Effect of differential thermal drying conditions on the immunomodulatory function of ginger

Ji Su Lee, Bomi Kim, Jae Hwan Kim, Minju Jeong, Seokwon Lim, Sanguine Byun

Research output: Contribution to journalArticlepeer-review

8 Citations (Scopus)


Thermal drying is a common process used in the food industry for the modification of agricultural products. However, while various studies have investigated the alteration in physiochemical properties and chemical composition after drying, research focusing on the relationship between different dehydration conditions and bioactivity is scarce. In the current study, we prepared dried ginger under nine different conditions by varying the processing time and temperature and compared their immunomodulatory effects. Interestingly, depending on the drying condition, there were significant differences in the immune-stimulating activity of the dried ginger samples. Gingers processed at 50oC 1h displayed the strongest activation of macrophages measured by TNF-α and IL-6 levels, whereas, freeze-dried or 70oC- and 90oC-dried ginger showed little effect. Similar results were recapitulated in primary bone marrow-derived macrophages, further confirming that different dehydration conditions can cause significant differences in the immune-stimulating activity of ginger. Induction of ERK, p38, and JNK signaling was found to be the major underlying molecular mechanism responsible for the immunomodulatory effect of ginger. These results highlight the potential to improve the bioactivity of functional foods by selectively controlling processing conditions.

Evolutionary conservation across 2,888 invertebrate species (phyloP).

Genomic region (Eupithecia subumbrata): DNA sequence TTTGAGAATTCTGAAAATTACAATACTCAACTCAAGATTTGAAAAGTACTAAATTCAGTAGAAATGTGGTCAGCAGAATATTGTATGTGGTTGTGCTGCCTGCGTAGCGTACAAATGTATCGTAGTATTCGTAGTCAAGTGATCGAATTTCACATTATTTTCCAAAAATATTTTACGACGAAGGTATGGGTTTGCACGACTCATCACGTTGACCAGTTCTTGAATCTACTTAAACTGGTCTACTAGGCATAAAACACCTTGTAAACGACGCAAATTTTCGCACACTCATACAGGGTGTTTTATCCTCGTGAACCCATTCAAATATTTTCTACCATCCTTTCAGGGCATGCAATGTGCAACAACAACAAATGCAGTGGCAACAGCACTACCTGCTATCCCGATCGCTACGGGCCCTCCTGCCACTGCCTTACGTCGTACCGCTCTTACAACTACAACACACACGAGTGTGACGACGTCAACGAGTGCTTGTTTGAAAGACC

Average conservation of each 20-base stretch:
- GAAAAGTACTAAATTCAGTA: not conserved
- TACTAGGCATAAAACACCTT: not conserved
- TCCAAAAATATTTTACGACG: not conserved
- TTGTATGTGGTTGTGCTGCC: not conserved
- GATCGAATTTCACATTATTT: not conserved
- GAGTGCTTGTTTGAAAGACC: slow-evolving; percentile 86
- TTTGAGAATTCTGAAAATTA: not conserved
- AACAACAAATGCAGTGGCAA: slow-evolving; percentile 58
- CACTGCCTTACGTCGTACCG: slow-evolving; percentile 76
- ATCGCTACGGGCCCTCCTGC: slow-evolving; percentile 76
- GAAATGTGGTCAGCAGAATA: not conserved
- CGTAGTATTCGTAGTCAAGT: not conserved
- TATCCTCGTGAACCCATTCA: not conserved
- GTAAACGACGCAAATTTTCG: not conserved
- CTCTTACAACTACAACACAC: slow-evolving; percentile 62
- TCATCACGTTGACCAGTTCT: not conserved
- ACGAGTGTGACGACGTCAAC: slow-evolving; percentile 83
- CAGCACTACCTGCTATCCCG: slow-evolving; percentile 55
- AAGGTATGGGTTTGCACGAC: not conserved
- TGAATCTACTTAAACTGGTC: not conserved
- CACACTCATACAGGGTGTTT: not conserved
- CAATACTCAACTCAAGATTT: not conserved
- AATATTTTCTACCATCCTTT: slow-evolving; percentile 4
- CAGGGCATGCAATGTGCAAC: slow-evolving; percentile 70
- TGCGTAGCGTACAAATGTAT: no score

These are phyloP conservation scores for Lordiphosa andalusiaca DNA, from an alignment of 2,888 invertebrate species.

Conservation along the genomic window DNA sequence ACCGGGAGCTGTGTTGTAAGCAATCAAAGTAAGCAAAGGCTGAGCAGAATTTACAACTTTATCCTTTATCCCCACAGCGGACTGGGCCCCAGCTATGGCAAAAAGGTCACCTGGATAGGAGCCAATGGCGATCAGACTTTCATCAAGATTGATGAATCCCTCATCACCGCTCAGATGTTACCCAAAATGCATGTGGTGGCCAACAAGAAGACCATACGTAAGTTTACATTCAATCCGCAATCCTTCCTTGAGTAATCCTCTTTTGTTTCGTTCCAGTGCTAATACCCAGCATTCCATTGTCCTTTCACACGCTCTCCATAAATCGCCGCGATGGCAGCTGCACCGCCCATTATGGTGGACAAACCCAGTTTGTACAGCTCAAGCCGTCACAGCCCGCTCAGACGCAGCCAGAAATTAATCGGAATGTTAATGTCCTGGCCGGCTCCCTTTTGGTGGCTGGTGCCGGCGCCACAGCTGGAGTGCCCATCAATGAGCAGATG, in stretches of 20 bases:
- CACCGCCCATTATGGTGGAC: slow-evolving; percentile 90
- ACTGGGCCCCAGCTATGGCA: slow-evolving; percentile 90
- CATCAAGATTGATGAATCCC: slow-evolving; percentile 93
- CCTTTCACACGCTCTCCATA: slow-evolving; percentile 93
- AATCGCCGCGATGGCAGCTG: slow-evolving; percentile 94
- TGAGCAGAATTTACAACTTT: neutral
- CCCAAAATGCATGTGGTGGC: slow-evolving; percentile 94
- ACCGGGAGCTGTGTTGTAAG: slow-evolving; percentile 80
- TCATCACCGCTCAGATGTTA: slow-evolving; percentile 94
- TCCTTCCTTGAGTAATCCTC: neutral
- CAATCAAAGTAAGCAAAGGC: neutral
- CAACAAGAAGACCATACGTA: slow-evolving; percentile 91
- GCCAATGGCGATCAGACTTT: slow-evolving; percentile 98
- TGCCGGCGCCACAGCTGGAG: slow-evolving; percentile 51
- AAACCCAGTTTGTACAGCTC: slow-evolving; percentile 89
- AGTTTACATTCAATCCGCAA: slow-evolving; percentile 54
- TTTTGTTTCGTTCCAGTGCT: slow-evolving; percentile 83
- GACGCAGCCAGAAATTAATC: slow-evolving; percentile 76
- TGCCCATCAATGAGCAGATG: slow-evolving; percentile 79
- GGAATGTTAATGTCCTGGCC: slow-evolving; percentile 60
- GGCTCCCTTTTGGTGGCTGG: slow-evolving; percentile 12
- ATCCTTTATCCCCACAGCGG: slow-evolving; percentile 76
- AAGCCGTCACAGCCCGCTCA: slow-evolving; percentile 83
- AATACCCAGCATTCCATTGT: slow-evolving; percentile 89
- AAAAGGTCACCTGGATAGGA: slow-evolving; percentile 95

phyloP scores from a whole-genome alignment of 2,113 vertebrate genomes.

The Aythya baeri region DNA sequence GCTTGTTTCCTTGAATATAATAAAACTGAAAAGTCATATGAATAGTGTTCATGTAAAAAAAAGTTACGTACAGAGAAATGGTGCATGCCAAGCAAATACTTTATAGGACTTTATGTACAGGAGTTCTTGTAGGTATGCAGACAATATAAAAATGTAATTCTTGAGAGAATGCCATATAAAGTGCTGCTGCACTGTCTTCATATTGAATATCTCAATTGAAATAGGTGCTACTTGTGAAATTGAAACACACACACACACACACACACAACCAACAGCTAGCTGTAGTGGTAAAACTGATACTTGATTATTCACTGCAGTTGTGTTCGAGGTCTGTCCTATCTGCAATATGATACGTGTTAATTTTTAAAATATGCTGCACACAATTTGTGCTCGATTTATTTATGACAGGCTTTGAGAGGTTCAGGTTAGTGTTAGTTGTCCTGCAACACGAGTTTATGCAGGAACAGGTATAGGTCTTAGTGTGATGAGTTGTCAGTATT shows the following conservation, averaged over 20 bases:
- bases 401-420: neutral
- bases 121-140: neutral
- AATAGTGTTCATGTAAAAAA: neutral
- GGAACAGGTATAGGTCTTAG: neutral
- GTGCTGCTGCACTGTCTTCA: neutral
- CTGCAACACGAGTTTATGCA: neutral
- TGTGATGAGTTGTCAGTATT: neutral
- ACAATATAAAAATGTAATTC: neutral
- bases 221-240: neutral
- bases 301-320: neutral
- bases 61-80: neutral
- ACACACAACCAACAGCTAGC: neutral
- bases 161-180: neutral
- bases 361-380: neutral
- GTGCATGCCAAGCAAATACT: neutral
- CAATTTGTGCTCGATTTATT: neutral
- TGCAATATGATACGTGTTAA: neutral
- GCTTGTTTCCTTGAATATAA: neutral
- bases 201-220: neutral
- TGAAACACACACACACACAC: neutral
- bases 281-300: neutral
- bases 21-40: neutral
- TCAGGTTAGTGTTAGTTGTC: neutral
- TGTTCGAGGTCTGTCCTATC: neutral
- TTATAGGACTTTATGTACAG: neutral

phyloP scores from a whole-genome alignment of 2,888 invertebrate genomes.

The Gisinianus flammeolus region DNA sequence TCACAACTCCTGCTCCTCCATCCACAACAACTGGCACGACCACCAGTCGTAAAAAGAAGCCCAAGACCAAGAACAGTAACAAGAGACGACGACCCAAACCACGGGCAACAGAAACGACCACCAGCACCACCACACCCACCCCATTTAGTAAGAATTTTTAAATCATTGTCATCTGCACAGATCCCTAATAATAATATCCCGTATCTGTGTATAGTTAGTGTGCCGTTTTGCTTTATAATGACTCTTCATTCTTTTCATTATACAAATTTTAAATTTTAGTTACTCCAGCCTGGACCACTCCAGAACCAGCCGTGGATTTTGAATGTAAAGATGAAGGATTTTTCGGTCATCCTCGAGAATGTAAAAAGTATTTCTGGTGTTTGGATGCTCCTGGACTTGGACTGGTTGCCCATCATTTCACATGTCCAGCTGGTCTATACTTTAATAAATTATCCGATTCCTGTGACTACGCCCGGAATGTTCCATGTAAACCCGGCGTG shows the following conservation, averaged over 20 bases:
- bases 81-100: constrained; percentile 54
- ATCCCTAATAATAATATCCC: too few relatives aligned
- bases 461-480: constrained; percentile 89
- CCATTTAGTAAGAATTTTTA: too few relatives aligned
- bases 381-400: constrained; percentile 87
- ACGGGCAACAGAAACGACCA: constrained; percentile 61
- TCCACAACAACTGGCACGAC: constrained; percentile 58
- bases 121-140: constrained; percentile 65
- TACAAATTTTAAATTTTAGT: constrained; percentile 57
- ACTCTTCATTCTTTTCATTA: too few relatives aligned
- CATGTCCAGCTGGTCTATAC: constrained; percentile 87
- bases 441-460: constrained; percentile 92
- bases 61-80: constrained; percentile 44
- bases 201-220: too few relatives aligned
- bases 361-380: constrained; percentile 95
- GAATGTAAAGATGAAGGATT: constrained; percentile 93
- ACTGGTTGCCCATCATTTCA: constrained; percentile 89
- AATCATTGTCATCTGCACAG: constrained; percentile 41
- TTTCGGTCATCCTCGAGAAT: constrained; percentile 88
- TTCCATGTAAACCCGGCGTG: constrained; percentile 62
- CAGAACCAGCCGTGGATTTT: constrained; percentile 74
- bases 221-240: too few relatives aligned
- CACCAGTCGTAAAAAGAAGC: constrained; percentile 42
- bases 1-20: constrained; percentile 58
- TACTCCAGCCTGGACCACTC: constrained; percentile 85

Original languageEnglish
Pages (from-to)1053-1060
Number of pages8
JournalJournal of microbiology and biotechnology
Issue number7
Publication statusPublished - 2019

Bibliographical note

Funding Information:
This work was funded by the National Research Foundation of Korea (NRF) grant funded by the Korean government (MSIP) (NRF-2017R1C1B1006072) to Sanguine Byun and was supported by the High Value-added Food Technology Development Program (118059-02), funded by iPET (Korea Institute of Planning and Evaluation for Technology in Food, Agriculture, Forestry and Fisheries) to Seokwon Lim.

Publisher Copyright:
© 2019 by The Korean Society for Microbiolog and Biotechnology

All Science Journal Classification (ASJC) codes

  • Biotechnology
  • Applied Microbiology and Biotechnology


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